to legalize the relationship between states than through the creation of

an R le
a community of peoples.

M .I a
y
illá I.
R
n
b o
d
60

Pr cu rsi
Other voices for the

of el da
Es ve
unity of Europe

.M a d
U
ni

ar e Se
io Po rg
 At the International Peace Congress

d
held in Paris in 1849, Victor Hugo

Al lít io
favoured the creation of "a supreme,

le ica Ar
sovereign senate, which will be to

rS
Europe what parliament is to England"
and said "A day will come when all

an R le
nations on our continent will form a
European brotherhood ... A day will

M .I a
come when we shall see ... the United

y
illá I.
States of America and the United
States of Europe face to face,

R
n
reaching out for each other across the

b
seas."

o
d
The horrors of WAR 61

Pr cu rsi
of el da
Es ve

.M a d
U
ni

ar e Se
It was not until the Great War
of 1914, however, that the

io Po rg
simple equation of Europe
and civilization ceased to

d
Al lít io
exist as a dominant idea.

le ica Ar
rS
an R le
Europe was associated Could anybody be so
with degeneration and insane as to still believe

M .I a
decline. Yet even this in uninterrupted

y
feeling of despair, that progress and the values

illá I.
touched so many, was of so-called civilization
a form of European self- after the hell of

R
n
awareness. Verdun?

b o
d
62

Time to flourish?
War” Europe
Post “Great

n
illá I.
M .I aR d
an R le
y o
rS b
le ica Ar
Al lít io
io Po rg
ar e Se
d
.M a d
of el da
Pr cu rsi
Es ve
ni
U
63

Pr cu rsi
Searching for Europe, still

of el da
Es ve

.M a d
U
ni

ar e Se
io Po rg
 “Europe” has proved to be a highly potent, if imprecise, political

d
Al lít io
concept, hence the frequent attempts at definition:
Who belongs to Europe and who can be excluded?

le ica Ar

rS
▪ Which values are genuinely (and uniquely) European?
▪ Is there a threat towards Europe and where the threat comes

an R le
from?
 All the answers to such questions have immediate political

M .I a
consequences and begin to explain why the interpretation of the

y
term 'Europe' has been so disputed.

illá I.
 Europe is always seen and interpreted from somewhere, from a
particular national or political viewpoint.

R
n
b
Europe depends on the eye of the beholder and it is not just a

o

problem of, competing “national” versions of the concept or
plans for Europe's future.

d
The idea of Europe 1914-1945 64

Pr cu rsi
of el da
Es ve
The effects of the Great War

.M a d
U
ni

ar e Se
io Po rg
d
Al lít io
First World War sent millions of This had severe ideological

le ica Ar
young men to their slaughter; but repercussions. The values of

rS
in addition, on the home fronts, nineteenth-century liberalism were
the whole populations of the swept aside as war hysteria

an R le
warring countries were mobilized gripped.
and involved to an unknown
degree.

M .I a
•Nationalists saw in the war an opportunity

y
to purify the nation and to find a new

illá I.
spiritual community above the petty
conflicts of everyday life.

R
n
•National self-worship and the call for unity

b
led to demands for discipline and strong

o
men.

d
The idea of Europe 1914-1945 65

Pr cu rsi
of el da
Es ve
Projects for Europe during WWI

.M a d
U
ni

ar e Se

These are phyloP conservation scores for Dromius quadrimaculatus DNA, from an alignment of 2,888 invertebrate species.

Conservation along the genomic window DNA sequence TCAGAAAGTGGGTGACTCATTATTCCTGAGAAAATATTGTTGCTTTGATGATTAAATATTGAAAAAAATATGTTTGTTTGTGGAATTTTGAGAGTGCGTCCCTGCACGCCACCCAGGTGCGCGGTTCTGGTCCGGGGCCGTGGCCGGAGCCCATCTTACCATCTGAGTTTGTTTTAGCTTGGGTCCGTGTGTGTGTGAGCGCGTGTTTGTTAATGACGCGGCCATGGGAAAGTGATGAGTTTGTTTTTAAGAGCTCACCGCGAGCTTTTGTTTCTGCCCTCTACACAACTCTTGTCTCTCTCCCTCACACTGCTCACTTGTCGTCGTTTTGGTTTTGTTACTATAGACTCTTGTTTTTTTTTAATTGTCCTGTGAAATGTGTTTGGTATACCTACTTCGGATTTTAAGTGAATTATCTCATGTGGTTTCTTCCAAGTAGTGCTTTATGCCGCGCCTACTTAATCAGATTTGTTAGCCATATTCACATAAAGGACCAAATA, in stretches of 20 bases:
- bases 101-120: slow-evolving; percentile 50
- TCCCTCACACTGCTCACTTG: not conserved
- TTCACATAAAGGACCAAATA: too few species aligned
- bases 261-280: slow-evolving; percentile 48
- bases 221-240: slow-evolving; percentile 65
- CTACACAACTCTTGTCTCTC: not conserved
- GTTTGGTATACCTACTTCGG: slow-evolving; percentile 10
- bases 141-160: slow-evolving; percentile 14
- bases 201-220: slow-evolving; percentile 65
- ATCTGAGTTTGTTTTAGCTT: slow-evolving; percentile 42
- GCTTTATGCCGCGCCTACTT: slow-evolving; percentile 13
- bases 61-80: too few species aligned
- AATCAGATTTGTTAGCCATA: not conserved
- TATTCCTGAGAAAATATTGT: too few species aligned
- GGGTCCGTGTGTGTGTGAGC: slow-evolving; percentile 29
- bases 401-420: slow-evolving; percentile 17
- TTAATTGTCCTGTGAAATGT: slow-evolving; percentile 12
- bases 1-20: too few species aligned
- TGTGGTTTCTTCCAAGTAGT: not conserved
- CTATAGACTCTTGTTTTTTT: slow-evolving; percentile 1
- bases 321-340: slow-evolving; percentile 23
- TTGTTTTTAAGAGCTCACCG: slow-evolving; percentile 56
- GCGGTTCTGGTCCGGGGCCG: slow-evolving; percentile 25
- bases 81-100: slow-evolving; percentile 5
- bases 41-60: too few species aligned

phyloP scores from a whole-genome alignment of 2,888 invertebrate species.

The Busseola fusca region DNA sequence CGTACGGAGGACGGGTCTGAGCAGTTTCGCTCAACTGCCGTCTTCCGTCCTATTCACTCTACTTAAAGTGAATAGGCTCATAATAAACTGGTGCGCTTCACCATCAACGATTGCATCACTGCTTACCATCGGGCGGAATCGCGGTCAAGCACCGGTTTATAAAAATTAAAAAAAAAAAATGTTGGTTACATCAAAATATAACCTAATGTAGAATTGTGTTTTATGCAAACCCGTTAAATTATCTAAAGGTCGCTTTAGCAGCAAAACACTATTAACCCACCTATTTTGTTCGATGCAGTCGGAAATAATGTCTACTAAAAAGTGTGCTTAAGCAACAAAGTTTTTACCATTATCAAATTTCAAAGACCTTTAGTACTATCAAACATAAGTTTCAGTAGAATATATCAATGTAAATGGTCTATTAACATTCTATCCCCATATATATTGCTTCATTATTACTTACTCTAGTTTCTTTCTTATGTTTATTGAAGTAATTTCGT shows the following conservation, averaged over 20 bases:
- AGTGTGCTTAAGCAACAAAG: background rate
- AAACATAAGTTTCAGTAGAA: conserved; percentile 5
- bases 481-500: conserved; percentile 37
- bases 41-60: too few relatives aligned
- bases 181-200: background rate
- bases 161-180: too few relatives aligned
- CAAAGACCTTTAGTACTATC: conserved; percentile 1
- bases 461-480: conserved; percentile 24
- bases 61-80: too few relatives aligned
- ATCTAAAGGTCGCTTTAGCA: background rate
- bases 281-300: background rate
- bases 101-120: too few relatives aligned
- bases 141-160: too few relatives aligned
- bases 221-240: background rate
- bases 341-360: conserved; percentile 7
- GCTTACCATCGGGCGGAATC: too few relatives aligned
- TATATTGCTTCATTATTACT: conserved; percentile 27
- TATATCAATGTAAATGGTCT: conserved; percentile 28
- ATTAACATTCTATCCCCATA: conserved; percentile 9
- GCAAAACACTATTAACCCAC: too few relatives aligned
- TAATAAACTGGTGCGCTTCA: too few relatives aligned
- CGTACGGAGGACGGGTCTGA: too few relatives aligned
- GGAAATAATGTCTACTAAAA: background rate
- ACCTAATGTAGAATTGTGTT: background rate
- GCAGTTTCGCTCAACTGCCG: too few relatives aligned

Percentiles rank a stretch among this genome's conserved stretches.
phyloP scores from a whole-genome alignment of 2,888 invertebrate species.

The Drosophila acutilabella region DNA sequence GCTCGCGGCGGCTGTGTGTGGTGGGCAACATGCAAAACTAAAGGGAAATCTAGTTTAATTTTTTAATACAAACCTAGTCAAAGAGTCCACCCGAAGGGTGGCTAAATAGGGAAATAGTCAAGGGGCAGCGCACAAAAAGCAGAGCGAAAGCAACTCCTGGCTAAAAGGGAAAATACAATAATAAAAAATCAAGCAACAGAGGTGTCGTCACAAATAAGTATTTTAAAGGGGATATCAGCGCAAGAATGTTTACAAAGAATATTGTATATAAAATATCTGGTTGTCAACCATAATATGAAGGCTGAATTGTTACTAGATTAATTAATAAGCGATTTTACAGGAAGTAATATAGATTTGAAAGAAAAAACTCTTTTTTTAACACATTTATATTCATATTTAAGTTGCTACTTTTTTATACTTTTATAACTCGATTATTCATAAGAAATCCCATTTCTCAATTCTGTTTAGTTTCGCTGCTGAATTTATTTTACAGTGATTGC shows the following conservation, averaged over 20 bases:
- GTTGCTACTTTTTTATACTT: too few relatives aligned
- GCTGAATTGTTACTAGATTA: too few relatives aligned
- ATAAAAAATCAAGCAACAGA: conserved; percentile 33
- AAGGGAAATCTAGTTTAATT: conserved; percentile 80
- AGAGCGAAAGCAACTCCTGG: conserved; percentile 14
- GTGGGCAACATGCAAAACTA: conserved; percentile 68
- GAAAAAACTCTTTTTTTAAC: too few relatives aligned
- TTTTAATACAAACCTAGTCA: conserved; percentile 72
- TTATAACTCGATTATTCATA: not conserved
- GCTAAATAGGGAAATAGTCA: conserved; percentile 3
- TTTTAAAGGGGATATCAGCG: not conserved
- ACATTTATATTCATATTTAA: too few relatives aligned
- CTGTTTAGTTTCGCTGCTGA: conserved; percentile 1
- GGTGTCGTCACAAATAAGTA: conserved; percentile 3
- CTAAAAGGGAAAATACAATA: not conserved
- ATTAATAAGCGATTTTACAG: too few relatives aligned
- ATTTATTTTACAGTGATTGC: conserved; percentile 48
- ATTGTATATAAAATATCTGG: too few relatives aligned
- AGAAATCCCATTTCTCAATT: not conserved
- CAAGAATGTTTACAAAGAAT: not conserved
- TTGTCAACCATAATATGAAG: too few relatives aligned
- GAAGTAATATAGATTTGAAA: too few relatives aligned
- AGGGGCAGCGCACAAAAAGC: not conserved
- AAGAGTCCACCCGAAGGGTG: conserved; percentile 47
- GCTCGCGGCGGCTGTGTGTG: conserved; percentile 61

Friedrich He was not the first German to think in these terms, “Mitteleuropa” was

io Po rg
Naumann’s just one among many German foreign policy options and not the most
“Mitteleuropa” influential.

d
Al lít io
Mitteleuropa, he Naumann was a theologian who had also studied economy, member of

le ica Ar
argued, would the Reichstag, known as a spokesman for liberal causes, but before the

rS
become a war he had shown little interest in models for supranational cooperation,
political necessity. as he favoured Germany’s colonial expansion.

an R le
He propounded that the military union of Germany and Austria-Hungary
could be turned into associations of real solidarity leading to a better

M .I a
post-war order in central Europe.

y
illá I.
Mitteleuropa, he He envisaged a post-war Europe with two 'Chinese walls’ of economic
argued, would and military character running from north to south through the continent,

R
n
become a one between Germany and France, the other somewhere between

b
political necessity. Germany and Russia.

o
d
The idea of Europe 1914-1945 66

Pr cu rsi
of el da
Es ve
Post-war plans for European unity

.M a d
U
ni

ar e Se
Coudenhove He had an impeccable background for working on behalf of

io Po rg
-Kalergi’s transnational understanding → Japanese mother, Austrian father,
spent his life in Japan, Bohemia and Vienna.
“Paneuropa”

d
Al lít io
le ica Ar
Only a united He had high hopes that Wilson's peace programme and the League
Europe could of Nations would secure a better, peaceful world. Anyway, he was

rS
overcome the soon disappointed.
troubles.

an R le
The necessary modernization of the political system of Europe
His would have to consist in large-scale cooperation instead of the

M .I a
traditional anarchy, since technical progress had made small and

y
approach

illá I.
conflicting states obsolete.
was Even the so-called European great powers were by now

R
n
essentially insufficient, as the world was about to be divided into global

b
power fields. The old European powers were replaced by

o
political. federally organized world powers, as could be seen in America, in
the new Soviet Russia and in the British Empire.